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WordPlay

Nomohoni

WORDS. As writers, we value them. We have to. They are, after all, the building blocks with which we construct our books. Not to enjoy them would be like the sailor who hates the sea, the scaffolder who fears heights.

     The words writers use are all contained within a dictionary, so on one level the only difference between one book and another is the selection of words the author made and the order in which he/she decided to put them. (If you want to read all the books that have been published, read a dictionary.)

     Not all words are equal, of course. Some are utilitarian and not that interesting. But others are rich in tone and meaning. And a rare few can provide insight into an entire culture.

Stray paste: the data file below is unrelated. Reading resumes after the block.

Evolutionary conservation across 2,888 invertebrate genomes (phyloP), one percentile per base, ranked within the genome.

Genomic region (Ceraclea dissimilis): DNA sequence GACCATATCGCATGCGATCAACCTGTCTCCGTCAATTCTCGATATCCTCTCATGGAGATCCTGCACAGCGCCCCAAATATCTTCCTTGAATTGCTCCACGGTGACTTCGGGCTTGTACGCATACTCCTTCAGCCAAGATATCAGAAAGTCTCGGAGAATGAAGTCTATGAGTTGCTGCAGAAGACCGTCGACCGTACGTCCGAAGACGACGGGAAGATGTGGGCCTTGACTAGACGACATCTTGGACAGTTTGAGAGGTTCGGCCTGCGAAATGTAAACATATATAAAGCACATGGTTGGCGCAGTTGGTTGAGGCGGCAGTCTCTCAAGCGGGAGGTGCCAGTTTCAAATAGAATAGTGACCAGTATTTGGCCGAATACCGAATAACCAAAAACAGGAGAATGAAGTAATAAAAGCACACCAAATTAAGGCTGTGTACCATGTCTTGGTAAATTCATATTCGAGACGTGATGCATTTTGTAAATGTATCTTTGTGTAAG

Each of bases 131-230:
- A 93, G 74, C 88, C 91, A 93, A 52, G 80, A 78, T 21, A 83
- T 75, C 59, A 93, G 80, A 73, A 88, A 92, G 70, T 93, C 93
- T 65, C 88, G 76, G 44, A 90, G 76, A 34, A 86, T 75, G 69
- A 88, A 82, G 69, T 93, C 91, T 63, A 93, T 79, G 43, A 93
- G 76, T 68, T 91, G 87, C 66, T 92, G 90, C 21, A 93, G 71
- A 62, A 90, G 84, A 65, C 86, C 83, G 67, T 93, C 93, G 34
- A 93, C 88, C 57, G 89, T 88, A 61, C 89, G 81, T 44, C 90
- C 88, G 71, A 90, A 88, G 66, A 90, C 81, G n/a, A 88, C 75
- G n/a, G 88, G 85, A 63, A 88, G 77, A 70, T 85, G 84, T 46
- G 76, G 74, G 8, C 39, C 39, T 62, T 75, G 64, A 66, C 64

For example – nomohoni.

     You won't know this word, because it is used by the Yanomami, a so-called primitive tribe of Stone-Age Indians who live in the jungles of Venezuela and Brazil. We came across this word when we visited a Yanomami village while researching our book Along the River that Flows Uphill, which describes a river-boat journey we took from the Orinoco to the Amazon.

     There's no English equivalent, but nomohoni roughly means 'to employ trickery to set a trap for your enemies so they feel sufficiently secure that you can safely massacre them.'

     This is a complex concept to incorporate into a single word, and most societies (fortunately) don't need it. The fact that the Yanomami do gives you a peek into their culture.

     

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